‘Keep what we’ve got, keep the continuity, work with them and they’ll guide you through. You’re taking on a massive machine here. You’ve gone from Marks and Spencer’s to Harrods.’ Supposedly these were the last words spoken to David Moyes before Sir Alex called an end to his managerial career at Manchester United.

Love him or hate him Sir Alex Ferguson has been unbelievably successful as Manchester United manager:

  • 13 Premier League Titles
  • 5 FA Cups
  • 4 League Cups
  • 10 Charity/Community Shileds
  • 2 UEFA Champions Leagues
  • 1 UEFA Cup Winners Cup
  • 1 UEFA Super Cup
  • 1 Intercontinental Cup
  • 1 FIFA Club World Club

Quite the expert on managing Manchester United, so you would think his sucessor would appreciate all the advice he could get. David Moyes however, had other ideas and ignored Sir Alex’s advice (above).

In his first move as the new Manchester United boss, Eric Steele was replaced by Chris Woods. Steele spent five years at Manchester United playing his part in winning three Premier League Titles, two League Cups, three Community Shields, one FIFA Club World Club and two runs to the final of the UEFA Champions League. During his 13 year spell at Everton FC, Woods was involved in reaching the FA Cup Final once, winning the FA Charity Shield once and the FA Youth Cup once.

“But it’s ironic, isn’t it? You’ve just been part of a team that has had a great season and won the league. David De Gea’s had his best season. Does it make sense that you’re not retained to continue the good work? Sadly, that’s out of my hands” said Steele in a recent interview.

Not far behind Eric out the door was Mike Phelan. Phelan was Sir Alex’s right hand man during three Premier League Title wins, two League Cups, three Community Shields, one FIFA Club World Club and two runs to the final of the UEFA Champions League. Phelan was replaced by Steve Round who had been Moyes’ at Everton since 2008, playing his part in Everton reaching the FA Cup Final in 2009.

The last coaching replacement orchestrated by David Moyes was that of Rene Meulensteen. Rene spent 11 years working under Sir Alex and was heavily involved in Manchester United’s success since 2007; three Premier League Titles, three FA Community Shields, two League Cups, one UEFA Champions League, two UEFA Champions League runner-ups and one FIFA Club World Club. David Moyes replaced Rene with Jimmy Lumsden. Jimmy joined Everton as Head Coach in 2002 and helped Everton reach the FA Cup final once and FA Youth Cup Final once.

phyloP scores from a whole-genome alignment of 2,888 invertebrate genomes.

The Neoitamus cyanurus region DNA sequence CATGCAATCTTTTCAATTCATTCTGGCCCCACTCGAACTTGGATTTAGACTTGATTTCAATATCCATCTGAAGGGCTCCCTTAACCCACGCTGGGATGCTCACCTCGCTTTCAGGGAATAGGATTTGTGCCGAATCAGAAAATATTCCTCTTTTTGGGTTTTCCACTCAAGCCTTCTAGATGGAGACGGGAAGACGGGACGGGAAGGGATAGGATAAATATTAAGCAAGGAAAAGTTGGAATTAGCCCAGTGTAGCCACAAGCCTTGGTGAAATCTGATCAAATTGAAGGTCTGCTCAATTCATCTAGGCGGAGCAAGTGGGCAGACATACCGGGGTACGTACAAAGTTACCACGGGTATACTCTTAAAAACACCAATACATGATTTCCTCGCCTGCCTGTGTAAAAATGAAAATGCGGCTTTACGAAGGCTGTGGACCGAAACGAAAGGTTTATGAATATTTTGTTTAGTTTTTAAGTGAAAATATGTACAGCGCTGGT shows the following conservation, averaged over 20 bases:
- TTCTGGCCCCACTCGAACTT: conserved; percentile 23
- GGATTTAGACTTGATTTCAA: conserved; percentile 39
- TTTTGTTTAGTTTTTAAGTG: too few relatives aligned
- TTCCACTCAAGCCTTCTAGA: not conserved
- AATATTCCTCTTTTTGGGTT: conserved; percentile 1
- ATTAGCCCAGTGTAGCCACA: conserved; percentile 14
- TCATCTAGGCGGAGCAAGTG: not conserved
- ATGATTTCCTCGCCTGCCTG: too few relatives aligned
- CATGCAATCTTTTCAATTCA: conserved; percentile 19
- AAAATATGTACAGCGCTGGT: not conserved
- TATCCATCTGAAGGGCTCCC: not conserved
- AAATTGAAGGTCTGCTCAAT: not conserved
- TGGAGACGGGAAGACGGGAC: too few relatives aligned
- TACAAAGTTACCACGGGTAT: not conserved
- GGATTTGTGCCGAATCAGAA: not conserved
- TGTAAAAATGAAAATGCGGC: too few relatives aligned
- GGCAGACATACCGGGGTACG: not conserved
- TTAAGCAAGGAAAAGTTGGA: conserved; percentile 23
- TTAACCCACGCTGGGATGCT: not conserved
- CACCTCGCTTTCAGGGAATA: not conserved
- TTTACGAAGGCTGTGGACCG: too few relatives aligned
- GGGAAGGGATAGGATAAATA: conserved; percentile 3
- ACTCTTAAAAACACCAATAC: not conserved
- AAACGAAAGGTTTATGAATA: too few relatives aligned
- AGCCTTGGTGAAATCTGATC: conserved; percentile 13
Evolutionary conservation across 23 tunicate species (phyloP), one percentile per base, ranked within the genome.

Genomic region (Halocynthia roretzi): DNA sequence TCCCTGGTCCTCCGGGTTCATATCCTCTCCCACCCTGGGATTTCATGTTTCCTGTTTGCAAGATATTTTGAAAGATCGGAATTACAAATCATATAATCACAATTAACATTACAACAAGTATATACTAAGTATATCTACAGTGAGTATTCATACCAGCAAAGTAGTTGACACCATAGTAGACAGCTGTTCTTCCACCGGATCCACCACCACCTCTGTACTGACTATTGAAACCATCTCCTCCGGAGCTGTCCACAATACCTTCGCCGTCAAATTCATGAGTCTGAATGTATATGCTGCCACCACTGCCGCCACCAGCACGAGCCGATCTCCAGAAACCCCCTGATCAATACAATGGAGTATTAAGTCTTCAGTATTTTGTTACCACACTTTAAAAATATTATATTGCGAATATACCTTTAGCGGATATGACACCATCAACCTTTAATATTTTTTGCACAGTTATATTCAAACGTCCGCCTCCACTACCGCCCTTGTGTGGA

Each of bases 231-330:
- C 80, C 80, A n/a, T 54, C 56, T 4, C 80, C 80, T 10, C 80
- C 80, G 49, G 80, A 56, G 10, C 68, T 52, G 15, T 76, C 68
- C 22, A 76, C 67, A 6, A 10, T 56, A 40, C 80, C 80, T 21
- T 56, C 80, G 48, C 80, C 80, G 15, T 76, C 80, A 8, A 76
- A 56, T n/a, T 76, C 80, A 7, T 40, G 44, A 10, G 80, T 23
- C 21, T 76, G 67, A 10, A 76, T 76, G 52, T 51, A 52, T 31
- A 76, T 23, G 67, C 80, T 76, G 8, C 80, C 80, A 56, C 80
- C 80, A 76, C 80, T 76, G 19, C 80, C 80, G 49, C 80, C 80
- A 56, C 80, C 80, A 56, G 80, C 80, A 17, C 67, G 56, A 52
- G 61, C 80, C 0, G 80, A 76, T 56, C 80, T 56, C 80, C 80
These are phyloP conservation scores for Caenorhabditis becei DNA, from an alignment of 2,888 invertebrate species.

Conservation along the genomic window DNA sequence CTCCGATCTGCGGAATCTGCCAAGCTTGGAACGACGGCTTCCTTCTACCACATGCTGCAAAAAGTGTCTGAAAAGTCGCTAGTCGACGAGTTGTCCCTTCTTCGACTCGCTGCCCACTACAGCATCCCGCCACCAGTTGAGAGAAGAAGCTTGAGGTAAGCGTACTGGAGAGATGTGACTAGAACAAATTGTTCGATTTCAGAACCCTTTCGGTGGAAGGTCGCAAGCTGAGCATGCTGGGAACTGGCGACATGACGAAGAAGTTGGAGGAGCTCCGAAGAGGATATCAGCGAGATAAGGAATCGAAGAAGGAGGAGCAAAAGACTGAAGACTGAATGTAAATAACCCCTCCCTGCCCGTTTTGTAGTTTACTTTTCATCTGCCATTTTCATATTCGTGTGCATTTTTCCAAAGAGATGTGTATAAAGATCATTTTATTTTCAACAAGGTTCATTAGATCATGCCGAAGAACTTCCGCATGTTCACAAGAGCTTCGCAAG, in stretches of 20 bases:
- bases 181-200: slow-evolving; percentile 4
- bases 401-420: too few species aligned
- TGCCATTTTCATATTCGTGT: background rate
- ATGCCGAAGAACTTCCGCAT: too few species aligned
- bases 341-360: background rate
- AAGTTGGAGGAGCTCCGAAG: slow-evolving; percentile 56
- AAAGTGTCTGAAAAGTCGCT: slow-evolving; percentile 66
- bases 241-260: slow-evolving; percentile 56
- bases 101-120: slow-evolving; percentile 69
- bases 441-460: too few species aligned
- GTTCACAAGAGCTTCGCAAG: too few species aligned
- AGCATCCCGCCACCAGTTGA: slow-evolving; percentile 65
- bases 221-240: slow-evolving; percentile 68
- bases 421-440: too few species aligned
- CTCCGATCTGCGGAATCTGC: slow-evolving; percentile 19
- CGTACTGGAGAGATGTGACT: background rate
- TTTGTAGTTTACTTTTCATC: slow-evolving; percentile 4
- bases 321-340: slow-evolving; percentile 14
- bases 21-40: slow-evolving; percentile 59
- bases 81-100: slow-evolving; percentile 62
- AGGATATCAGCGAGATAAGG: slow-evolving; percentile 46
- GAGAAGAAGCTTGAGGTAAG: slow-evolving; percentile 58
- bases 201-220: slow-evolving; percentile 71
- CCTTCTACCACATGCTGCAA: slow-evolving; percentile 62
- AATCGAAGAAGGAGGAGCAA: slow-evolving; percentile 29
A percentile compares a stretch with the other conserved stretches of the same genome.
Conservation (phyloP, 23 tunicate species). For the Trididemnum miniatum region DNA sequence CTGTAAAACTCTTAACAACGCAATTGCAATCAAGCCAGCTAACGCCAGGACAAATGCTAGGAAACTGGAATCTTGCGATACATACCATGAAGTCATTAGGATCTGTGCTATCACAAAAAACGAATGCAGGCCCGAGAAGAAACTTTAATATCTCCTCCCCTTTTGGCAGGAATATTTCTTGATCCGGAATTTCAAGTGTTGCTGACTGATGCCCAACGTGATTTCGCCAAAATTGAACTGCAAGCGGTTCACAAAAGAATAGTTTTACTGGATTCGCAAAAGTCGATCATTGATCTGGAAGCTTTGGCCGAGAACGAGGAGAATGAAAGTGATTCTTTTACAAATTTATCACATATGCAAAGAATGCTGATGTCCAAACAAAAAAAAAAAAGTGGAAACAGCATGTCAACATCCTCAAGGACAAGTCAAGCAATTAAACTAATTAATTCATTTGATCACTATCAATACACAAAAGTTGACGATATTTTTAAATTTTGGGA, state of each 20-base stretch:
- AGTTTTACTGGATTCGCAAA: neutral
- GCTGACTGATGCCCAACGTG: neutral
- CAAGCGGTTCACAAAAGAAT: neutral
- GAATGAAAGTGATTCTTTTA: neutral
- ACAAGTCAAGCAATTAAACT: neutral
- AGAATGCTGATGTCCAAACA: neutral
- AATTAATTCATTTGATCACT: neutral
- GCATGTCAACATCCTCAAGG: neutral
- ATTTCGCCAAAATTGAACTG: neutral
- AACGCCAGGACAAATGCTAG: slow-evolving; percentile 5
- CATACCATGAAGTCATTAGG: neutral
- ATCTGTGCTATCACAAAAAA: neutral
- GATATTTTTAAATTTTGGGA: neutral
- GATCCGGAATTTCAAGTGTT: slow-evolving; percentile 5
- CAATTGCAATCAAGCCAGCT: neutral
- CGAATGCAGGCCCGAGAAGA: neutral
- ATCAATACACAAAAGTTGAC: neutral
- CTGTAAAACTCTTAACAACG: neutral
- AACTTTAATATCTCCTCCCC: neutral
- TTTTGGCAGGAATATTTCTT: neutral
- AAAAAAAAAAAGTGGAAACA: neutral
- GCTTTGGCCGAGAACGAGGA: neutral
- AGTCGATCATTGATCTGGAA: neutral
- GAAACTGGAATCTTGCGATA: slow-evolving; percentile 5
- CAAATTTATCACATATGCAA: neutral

Whilst I do acknowledge that you can’t compare the success achieved by the outgoing Manchester United staff to the incoming Everton staff, I still believe David Moyes has made a ridiculous gamble. Why change a winning set-up? During stages of change, the key to maintaining performance is stability and familiarity. I believe David Moyes has mistakenly prioritised his need for familiarity and stability over the players’. The majority of players have been at the club several years, developing close relationships with the coaching staff, experiencing much SUCCESS along the way. Moyes arrives, replaces three key coaching members with people relatively unknown to the players, each with their own methods and ideas. I am not surprised looking at Manchester United’s recent results, it will take time for the players to adjust.

David Moyes was joining a football club that had just won the Premier League, something he has not done before. In hindsight I believe Moyes (one individual) should have joined the club and adjusted to the existing coaching set up rather than force the players (30 individuals) and existing staff (20 individuals) to adjust to his way of thinking. I suggest David Moyes’ ego didn’t take too kindly to Sir Alex Ferguson’s advice.

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